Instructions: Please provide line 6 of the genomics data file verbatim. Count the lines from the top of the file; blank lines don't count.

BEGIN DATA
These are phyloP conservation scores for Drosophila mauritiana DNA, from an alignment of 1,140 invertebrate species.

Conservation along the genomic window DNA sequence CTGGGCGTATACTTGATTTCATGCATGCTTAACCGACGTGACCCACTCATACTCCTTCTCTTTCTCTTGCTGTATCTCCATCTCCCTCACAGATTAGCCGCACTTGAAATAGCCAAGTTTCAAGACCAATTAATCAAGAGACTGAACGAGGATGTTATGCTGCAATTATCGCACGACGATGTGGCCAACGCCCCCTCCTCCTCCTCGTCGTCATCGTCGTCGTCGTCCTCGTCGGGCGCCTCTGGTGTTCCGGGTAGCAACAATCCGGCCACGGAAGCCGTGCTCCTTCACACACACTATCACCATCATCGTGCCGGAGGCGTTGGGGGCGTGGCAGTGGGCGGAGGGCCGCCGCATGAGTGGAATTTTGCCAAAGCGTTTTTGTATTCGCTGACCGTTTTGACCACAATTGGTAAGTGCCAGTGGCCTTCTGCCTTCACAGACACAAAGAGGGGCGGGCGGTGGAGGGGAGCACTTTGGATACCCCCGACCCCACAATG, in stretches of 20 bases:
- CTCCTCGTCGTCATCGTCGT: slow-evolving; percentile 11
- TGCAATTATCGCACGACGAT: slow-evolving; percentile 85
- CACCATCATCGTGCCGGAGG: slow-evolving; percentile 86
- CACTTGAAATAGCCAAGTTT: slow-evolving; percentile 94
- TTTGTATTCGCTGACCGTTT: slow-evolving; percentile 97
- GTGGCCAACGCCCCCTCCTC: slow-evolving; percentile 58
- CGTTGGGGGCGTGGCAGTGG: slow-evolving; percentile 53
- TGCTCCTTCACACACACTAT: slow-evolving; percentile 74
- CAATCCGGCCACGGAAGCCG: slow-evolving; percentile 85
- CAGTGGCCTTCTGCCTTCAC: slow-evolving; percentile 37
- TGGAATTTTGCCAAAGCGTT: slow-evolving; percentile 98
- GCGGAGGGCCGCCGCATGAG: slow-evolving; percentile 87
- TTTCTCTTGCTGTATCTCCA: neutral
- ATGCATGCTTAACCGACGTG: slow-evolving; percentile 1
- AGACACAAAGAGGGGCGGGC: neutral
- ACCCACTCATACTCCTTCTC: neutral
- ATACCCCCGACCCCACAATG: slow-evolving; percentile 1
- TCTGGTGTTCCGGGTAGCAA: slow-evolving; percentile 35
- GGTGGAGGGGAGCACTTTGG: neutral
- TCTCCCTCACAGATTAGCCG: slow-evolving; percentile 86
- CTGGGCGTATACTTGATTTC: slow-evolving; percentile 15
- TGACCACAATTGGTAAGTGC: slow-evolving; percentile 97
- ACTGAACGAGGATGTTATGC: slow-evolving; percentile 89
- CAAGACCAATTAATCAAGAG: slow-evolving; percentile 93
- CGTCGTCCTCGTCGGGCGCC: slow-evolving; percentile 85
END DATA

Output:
- CACTTGAAATAGCCAAGTTT: slow-evolving; percentile 94